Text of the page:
We turn to the fundamental question of "[W]hat effect the error had or reasonably may be taken to have had upon the jury's decision?" Kotteakos v. United States, 328 U.S. 750, 764, 66 S.Ct. 1239, 1247, 90 L.Ed. 1557 (1946).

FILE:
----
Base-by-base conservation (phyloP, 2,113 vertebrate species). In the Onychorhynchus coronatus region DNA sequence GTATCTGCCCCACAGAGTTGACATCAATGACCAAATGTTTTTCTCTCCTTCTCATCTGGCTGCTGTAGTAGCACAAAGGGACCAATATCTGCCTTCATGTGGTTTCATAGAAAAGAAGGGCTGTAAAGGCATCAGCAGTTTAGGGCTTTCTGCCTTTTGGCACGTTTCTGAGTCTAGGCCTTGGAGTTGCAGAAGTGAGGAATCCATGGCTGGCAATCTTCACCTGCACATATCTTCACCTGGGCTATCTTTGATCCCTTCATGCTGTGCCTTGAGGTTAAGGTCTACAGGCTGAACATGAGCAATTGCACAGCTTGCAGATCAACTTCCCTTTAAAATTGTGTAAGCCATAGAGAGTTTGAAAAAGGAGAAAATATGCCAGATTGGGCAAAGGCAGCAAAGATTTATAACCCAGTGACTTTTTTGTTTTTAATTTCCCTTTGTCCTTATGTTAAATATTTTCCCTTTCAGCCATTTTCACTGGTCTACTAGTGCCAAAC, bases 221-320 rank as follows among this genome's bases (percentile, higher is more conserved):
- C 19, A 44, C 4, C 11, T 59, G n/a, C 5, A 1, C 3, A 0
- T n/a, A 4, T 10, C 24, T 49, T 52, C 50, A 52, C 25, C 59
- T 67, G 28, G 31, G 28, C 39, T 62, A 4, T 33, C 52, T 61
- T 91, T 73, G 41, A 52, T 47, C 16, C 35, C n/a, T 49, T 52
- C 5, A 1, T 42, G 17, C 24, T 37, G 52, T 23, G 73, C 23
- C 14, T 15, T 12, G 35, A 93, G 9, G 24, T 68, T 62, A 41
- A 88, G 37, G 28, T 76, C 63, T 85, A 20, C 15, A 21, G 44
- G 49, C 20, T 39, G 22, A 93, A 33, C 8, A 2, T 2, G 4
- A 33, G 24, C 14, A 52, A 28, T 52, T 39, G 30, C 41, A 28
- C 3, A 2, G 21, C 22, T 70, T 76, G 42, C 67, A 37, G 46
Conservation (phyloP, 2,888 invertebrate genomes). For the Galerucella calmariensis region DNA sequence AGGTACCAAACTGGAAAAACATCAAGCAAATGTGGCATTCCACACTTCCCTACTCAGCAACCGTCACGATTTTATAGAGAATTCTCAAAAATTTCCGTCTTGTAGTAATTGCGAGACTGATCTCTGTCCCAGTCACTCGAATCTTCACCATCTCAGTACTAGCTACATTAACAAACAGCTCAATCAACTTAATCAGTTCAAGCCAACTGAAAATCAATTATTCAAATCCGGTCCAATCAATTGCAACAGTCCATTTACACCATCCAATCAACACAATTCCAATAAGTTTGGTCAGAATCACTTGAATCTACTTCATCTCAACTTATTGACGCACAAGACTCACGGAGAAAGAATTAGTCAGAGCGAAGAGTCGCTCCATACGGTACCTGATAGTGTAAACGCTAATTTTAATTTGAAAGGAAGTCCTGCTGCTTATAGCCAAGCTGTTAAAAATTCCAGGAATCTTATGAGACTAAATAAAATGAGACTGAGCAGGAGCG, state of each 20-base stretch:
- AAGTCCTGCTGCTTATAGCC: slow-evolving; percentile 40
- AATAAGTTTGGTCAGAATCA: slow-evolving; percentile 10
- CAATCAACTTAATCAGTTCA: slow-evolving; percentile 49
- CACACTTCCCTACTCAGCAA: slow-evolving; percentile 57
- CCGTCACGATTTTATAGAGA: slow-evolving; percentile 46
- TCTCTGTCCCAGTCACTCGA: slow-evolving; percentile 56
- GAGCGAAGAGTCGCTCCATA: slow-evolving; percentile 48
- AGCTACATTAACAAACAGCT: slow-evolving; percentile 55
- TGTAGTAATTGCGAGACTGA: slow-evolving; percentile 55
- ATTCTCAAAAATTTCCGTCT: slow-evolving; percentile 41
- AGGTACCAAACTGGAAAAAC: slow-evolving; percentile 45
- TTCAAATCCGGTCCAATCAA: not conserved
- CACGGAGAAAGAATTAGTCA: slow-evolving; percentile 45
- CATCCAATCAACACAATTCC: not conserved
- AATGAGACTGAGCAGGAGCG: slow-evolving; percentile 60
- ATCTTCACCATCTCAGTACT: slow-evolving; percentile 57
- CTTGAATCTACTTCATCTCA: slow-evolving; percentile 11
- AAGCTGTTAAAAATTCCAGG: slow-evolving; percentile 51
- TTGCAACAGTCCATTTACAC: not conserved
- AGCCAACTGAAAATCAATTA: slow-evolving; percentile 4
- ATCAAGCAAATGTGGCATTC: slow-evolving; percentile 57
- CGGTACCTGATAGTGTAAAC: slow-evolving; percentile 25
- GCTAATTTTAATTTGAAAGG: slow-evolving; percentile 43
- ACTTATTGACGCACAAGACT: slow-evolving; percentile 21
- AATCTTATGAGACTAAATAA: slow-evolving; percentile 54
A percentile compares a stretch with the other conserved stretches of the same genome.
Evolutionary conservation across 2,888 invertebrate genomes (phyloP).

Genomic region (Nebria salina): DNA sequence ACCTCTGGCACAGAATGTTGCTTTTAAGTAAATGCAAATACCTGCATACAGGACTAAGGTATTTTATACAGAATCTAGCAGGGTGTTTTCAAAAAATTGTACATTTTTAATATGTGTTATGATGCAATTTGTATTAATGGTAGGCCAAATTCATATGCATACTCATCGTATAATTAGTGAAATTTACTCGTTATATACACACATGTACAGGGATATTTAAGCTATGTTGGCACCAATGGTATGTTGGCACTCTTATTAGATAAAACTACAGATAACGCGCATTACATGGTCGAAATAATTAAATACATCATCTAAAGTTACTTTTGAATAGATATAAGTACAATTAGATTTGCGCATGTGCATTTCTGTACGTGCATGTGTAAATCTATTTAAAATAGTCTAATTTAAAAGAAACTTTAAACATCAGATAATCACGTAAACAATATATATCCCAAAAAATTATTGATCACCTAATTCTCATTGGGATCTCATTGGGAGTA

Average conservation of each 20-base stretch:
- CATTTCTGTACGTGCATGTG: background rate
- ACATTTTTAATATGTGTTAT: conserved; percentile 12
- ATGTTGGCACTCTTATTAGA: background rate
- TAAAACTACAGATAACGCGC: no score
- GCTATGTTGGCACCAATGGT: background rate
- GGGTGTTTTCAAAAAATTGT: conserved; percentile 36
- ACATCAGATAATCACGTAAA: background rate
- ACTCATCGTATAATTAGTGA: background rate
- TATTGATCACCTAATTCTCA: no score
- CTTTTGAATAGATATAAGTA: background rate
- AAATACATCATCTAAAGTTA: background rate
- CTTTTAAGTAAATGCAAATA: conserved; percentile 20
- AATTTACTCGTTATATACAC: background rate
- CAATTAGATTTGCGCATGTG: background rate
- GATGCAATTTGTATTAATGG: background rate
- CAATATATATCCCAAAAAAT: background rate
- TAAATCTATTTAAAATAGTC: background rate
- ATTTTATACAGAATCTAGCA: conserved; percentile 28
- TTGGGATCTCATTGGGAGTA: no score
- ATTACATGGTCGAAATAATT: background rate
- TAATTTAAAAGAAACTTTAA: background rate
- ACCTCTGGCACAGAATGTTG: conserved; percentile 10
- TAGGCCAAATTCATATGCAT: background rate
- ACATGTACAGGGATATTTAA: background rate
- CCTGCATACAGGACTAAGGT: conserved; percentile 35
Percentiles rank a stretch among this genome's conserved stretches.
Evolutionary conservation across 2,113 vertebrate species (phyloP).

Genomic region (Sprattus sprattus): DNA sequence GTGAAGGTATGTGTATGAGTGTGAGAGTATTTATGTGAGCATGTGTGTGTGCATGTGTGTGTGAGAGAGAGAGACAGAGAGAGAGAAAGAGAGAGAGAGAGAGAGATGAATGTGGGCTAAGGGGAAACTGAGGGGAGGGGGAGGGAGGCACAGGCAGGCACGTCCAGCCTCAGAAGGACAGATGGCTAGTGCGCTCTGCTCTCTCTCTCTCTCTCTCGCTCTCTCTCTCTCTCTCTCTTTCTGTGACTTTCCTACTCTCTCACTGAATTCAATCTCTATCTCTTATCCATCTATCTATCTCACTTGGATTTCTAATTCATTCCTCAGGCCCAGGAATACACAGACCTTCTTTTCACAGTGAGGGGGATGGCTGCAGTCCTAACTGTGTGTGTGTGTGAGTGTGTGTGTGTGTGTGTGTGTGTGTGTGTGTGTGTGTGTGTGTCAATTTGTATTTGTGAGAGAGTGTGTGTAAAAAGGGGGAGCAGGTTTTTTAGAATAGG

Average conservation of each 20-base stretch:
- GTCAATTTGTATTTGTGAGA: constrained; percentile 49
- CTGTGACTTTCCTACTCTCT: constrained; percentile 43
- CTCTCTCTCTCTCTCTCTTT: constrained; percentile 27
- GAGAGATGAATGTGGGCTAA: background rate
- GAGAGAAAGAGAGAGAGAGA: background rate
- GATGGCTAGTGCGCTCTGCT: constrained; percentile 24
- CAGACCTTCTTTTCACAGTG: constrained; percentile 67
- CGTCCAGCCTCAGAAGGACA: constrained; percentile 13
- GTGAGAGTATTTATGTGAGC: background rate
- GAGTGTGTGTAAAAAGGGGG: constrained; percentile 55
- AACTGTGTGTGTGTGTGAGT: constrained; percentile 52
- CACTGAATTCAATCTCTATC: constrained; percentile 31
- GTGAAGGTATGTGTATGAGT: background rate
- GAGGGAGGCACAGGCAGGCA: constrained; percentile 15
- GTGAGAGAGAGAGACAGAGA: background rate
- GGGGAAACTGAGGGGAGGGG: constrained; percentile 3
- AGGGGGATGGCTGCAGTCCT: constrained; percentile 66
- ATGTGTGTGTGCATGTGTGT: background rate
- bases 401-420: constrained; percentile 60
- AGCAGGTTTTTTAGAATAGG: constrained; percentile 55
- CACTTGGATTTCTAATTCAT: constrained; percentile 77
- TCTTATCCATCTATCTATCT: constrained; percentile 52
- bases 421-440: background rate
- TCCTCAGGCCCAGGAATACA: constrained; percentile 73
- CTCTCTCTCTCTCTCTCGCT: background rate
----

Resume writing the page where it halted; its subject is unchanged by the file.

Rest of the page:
This is a strong case. The overall evidence of the government witnesses concerning the commission of the charged offenses was not only corroborated by circumstantial proof, but in effect conceded by all of the defendants except Sheehan. The only defense of entrapment approaches the incredible. The scenario imagined is that the several defendants in two cities approximately 400 miles apart entered the narcotic business for the first time only because they wished to prevent physical harm to an unknown brother of one of the members of their Hell's Angels club. It is difficult to conceive that defendants were under such compulsion and inducement in their concern for the stranger, Thomas Liley, that they would travel to Omaha and the West Coast to obtain the drugs. During the time involved the defendants furnished over $15,000 worth of drugs to Mulhauser (the chief government agent). Liley's alleged debt was only $6,000. Since defendants received money for the drugs they supplied, they fail to make clear how they allegedly were "buying off" the threat to kill Liley. Under the circumstances we find the entrapment defense of the defendants was so weak that we conclude the nonrelevancy of the other crimes and their prejudicial effect, as well as any erroneous comments of the trial court, were not sufficient to have swayed reasonable minds in reaching the verdict returned.